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Press Release | Feb. 13, 2024

PHOTO RELEASE: Coast Guard Cutter Willow crew returns to homeport after 32-day patrol in Caribbean Sea

PADET Jacksonville - Office: (904) 714-7606 / After Hours: (786) 393-4138

CHARLESTON, S.C. – The Coast Guard Cutter Willow (WLB 202) crew returned to their homeport in Charleston, Saturday, after a 32-day patrol throughout the Caribbean Sea.

The Willow crew serviced 37 aids to navigation in Puerto Rico and the US Virgin Islands.

Working alongside the Coast Guard Research and Development (R&D) Center, the Willow crew installed a prototype buoy to replace Bahia de San Juan Lighted Buoy 2, which has historically been reported off station or missing due to the significant weather it encounters. Mariners utilize buoys to identify the best water for their vessels transiting into San Juan Harbor. The Sealite Trident 2600 buoy hull is a lightweight, non-ferrous hull made of recyclable plastic material. This plastic hull has been tested for heavy weather by the R&D Center and was moored in Bahia de San Juan, Jan. 16, 2024. The deployment of a prototype buoy is part of ongoing Coast Guard-wide field research into the next generation of aids to navigation (ATON) and mooring designs to support future decisions on the most cost-efficient ATON buoy inventory.  

Additionally, Willow crew members worked with Aids to Navigation Team (ANT) Puerto Rico and Coast Guard Regional Dive Locker East to recover two wayward buoy hulls and one sunken buoy hull. Two wayward buoy hulls were in areas too shallow for Willow to operate in, so smaller craft from ANT Puerto Rico and divers from the Regional Dive locker were able to recover the two buoys from critical marine areas and complete an at-sea delivery to Willow. Removing these buoys is important as it eliminates hazards of navigation, prevents deterioration of the marine environment, and allows for the refurbishment and recapitalization of the buoy.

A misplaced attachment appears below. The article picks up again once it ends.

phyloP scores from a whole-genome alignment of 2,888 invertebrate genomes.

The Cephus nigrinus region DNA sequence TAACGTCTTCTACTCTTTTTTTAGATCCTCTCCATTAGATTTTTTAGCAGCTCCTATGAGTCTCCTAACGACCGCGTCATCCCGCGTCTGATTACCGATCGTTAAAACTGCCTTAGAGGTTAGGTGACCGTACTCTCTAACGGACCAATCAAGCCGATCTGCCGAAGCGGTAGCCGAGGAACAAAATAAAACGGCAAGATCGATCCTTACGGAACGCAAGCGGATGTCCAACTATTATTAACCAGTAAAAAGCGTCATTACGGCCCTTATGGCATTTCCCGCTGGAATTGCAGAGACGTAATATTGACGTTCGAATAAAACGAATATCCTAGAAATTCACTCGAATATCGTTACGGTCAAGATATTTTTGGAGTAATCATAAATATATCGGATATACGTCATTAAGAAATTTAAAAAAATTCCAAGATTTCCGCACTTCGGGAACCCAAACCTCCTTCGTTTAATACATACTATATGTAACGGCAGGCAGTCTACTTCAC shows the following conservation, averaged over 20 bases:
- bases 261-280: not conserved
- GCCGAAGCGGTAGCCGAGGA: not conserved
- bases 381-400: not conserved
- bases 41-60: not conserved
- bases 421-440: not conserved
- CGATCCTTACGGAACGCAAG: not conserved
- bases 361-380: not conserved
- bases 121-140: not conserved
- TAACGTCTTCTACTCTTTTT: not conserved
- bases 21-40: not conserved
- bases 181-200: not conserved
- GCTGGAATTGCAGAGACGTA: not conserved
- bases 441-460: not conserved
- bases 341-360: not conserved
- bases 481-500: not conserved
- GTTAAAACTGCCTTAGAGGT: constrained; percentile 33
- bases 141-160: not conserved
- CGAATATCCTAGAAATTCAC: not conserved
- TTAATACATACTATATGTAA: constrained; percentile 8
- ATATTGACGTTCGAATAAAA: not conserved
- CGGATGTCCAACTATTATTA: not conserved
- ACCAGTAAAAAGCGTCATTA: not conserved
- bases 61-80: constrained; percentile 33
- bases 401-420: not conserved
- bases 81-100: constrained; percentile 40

“We always look forward to our deployments to Puerto Rico and the U.S. Virgin Islands to ensure the proper maintenance of the maritime transportation system,” said Cmdr. Erin Chlum, Willow’s commanding officer. “The positive relationships we have with the local Coast Guard units and the pilot associations throughout the region allow us to address any concerns or discrepancies as soon as possible.” 

Willow conducted a port call in Frederiksted, St. Croix, U.S. Virgin Islands, where the crew offered public tours and brought in more than 300 visitors, educating the community on the Coast Guard’s role in maintaining the maritime transportation system and search and rescue. Willow crew members also participated in a beach cleanup on the island, helping to remove 50 pounds of trash. 

“The officers and crew of Coast Guard Cutter Willow greatly appreciate the warm welcome and hospitality we received on the beautiful island of St. Croix,” said Chlum. “I would like to thank everyone who came to the public tours of the cutter at the Frederiksted Pier. It was an amazing opportunity to hear directly from the people we serve when conducting our primary mission of maintaining the buoys of the U.S. Virgin Islands.”

Willow is a 225-foot Juniper class sea-going buoy tender. The tender crew is responsible for servicing 246 aids to navigation in South Carolina, Georgia, and throughout the Caribbean, including Cuba, Haiti, Puerto Rico, and the U.S. Virgin Islands. The Willow crew conducts law enforcement, search and rescue, and marine environmental protection missions. 

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- USCG -